Queenstown developer Alastair Porter says there was no reason why his company could not have reached an agreement with neighbour Queenstown Airport over the location of a new air park, but the agreement would have been a compromise.
The co-director of Remarkables Park Ltd was cross-examined in the Environment Court on the first day yesterday of the hearing about the notice of requirement lodged by the Queenstown Airport Corporation (QAC) to alter the existing aerodrome designation.
The notice involves the airport's proposal ''of national significance'' to move the precinct for fixed-wing aircraft, helicopters and corporate jets from its existing site southwest of the runway to a larger southeast greenfield site of 19ha, designated ''Lot 6''.
The lot is a portion of the 150ha owned and being developed into a town centre by Remarkables Park, which maintains the airport does not need the land and wants the notice of requirement cancelled by the court.
Judge Jane Borthwick and commissioners David Bunting and Ross Dunlop are hearing evidence this week on whether QAC consulted with Remarkables Park over the acquisition of Lot 6.
Judge Borthwick and commissioners are also presiding over the Environment Court hearing about land zoning on the Frankton Flats.
Agreements over land swaps between the two parties were discussed yesterday.
Remarkables Park counsel Royden Somerville, of Dunedin, told the court QAC did not assess its own non-designated land for some, or all aviation park services, before looking at private land and going through the notice of requirement process.
Land to the north of the runway was acquired for airport purposes, Dr Somerville said.
QAC ''ignored'' its contractural commitments to Remarkables Park in its notice documents.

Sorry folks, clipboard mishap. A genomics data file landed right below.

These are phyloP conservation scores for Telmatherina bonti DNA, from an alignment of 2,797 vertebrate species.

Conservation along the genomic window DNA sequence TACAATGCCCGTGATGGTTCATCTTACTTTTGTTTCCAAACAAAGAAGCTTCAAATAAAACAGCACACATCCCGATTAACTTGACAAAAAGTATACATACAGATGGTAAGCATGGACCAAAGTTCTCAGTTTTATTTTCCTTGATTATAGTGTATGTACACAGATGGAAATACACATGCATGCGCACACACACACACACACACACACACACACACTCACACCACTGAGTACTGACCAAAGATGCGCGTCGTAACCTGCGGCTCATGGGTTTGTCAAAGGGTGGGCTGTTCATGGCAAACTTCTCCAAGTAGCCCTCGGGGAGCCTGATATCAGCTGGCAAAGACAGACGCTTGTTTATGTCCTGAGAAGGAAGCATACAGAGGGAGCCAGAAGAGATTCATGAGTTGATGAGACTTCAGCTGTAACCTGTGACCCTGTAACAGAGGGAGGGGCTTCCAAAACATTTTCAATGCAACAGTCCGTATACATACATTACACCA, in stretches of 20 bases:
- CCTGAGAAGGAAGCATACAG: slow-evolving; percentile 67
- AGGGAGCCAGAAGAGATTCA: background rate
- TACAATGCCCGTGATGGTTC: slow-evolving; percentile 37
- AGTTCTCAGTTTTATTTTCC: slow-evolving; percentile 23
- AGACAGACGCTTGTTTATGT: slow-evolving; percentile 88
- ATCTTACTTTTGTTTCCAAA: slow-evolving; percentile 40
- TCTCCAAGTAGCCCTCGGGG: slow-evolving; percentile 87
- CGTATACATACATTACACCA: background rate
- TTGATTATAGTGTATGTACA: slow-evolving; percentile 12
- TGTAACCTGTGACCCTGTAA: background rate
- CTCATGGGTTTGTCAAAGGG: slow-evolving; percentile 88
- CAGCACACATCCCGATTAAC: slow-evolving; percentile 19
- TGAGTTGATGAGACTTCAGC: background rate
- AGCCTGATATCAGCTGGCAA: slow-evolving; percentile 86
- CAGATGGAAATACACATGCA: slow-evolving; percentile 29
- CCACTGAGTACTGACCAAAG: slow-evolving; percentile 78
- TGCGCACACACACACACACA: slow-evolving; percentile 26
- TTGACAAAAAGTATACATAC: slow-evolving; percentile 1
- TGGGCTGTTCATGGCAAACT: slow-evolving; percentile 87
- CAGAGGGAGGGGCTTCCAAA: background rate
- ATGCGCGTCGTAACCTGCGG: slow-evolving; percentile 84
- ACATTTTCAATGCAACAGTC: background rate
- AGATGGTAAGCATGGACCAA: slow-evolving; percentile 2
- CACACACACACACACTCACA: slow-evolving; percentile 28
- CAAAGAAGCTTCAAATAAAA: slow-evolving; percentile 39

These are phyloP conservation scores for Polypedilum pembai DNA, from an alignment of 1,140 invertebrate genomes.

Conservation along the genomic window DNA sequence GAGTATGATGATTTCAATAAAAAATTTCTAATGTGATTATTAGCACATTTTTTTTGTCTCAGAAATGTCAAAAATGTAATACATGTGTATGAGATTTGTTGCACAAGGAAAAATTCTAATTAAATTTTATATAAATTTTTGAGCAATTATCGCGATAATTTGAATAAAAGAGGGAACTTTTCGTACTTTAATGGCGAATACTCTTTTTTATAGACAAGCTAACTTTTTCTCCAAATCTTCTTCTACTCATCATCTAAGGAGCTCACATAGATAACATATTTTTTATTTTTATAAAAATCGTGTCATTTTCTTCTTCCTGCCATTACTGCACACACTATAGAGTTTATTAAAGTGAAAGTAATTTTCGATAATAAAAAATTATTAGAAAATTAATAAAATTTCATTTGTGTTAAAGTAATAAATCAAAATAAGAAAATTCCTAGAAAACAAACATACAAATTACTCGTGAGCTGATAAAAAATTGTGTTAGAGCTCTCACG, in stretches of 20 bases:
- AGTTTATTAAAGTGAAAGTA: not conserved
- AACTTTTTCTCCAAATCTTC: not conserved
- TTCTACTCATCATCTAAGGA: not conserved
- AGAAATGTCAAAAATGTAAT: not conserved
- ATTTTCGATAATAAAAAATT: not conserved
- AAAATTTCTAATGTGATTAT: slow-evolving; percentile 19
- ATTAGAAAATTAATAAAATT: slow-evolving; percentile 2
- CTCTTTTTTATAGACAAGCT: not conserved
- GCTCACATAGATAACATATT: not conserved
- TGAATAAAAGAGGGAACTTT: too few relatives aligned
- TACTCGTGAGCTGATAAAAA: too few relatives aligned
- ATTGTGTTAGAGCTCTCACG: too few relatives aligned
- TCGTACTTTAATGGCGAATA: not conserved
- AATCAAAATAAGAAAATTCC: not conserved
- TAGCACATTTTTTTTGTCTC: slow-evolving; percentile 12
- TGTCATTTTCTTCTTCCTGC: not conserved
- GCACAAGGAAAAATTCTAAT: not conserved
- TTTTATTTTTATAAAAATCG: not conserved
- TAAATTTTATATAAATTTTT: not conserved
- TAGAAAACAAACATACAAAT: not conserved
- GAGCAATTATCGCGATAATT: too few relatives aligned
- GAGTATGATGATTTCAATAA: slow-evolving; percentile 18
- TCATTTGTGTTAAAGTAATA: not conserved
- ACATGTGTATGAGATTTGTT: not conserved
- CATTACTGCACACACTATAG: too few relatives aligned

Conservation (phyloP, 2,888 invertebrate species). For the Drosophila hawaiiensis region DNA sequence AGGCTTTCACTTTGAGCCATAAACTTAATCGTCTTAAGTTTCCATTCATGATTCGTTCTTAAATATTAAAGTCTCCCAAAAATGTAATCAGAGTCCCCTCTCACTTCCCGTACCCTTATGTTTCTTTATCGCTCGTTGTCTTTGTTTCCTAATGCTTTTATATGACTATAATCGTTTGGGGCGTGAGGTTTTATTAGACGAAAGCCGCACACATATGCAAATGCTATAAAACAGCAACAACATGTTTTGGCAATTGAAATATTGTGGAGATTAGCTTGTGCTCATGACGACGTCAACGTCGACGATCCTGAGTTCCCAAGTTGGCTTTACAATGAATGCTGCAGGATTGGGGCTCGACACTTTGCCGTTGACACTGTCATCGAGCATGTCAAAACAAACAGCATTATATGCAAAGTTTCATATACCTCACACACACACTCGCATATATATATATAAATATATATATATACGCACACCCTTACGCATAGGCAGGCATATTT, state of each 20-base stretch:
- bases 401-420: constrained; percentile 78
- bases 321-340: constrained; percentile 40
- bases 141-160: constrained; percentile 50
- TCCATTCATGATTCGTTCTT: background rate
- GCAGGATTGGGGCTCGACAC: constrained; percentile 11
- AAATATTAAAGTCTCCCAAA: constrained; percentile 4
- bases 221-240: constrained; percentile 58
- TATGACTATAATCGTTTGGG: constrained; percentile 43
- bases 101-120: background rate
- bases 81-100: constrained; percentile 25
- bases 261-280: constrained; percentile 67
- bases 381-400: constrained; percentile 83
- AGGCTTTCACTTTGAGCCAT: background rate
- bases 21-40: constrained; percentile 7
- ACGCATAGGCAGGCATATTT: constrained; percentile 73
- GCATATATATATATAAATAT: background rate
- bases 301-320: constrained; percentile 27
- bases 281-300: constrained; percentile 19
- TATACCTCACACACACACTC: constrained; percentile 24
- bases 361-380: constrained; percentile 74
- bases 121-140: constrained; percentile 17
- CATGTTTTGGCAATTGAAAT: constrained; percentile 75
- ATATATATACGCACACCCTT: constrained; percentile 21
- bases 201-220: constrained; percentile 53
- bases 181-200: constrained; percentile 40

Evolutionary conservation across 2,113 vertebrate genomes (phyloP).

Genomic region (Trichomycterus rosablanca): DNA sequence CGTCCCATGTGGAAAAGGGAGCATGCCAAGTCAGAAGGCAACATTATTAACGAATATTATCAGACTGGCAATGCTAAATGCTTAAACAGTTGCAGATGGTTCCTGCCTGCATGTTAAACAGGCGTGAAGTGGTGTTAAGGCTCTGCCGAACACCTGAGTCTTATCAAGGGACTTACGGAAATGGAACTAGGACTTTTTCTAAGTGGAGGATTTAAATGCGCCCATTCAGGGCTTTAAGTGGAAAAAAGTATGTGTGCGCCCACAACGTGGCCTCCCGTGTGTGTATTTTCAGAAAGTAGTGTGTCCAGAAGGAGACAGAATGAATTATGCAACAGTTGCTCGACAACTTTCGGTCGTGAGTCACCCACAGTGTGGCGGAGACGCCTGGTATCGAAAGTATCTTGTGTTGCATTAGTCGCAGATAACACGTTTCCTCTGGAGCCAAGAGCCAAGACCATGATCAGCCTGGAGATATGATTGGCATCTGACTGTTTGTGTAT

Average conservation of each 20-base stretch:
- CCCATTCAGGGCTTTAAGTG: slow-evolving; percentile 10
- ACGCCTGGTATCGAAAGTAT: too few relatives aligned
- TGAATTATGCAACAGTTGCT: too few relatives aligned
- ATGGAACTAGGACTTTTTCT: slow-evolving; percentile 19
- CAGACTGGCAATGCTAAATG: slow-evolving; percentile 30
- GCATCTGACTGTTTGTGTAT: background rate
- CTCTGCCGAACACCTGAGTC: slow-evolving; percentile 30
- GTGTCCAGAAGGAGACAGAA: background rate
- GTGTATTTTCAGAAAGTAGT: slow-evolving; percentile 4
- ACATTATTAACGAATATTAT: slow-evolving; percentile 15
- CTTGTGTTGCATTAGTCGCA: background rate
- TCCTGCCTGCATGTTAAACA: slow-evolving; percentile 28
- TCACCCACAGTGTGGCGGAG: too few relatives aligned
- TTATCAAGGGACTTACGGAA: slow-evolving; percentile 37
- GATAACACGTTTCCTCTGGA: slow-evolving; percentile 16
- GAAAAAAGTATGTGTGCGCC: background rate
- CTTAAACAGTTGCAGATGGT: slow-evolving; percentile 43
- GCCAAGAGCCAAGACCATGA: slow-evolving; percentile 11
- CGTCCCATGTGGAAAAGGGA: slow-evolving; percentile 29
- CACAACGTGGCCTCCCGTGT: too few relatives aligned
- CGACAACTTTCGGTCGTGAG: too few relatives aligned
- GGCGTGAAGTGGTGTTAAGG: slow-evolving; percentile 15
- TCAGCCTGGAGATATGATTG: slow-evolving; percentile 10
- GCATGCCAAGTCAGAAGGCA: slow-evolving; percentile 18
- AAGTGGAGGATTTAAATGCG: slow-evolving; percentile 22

Remarkables Park expected Lot 6 to be a ''buffer zone'' between the airport and activities in the park which would be sensitive to aircraft noise.
The company set aside the 19ha for recreational pursuits, such as golf, or agricultural use.
If the court declines to cancel the notice, Dr Somerville asked for an adjournment so the parties could mediate an outcome.
QAC counsel Matthew Casey, of Auckland, drew Mr Porter's attention to a clause in a crosswind runway relocation deal which provided for the future variation of the airport layout to be agreed by all parties.
Mr Porter said Remarkables Park always acted in good faith and approached QAC on every occasion.
''In every other incident since 1997 we have managed to find a negotiated agreement and we haven't achieved an agreement here,'' Mr Porter told the court.
Frankton residents, particularly those living in Douglas St near the existing precinct, welcomed the move at an information evening about aircraft noise mitigation packages held by airport managers last week.
The hearing in Queenstown, with Air New Zealand and the Queenstown Lakes District Council also represented, is scheduled to continue this week.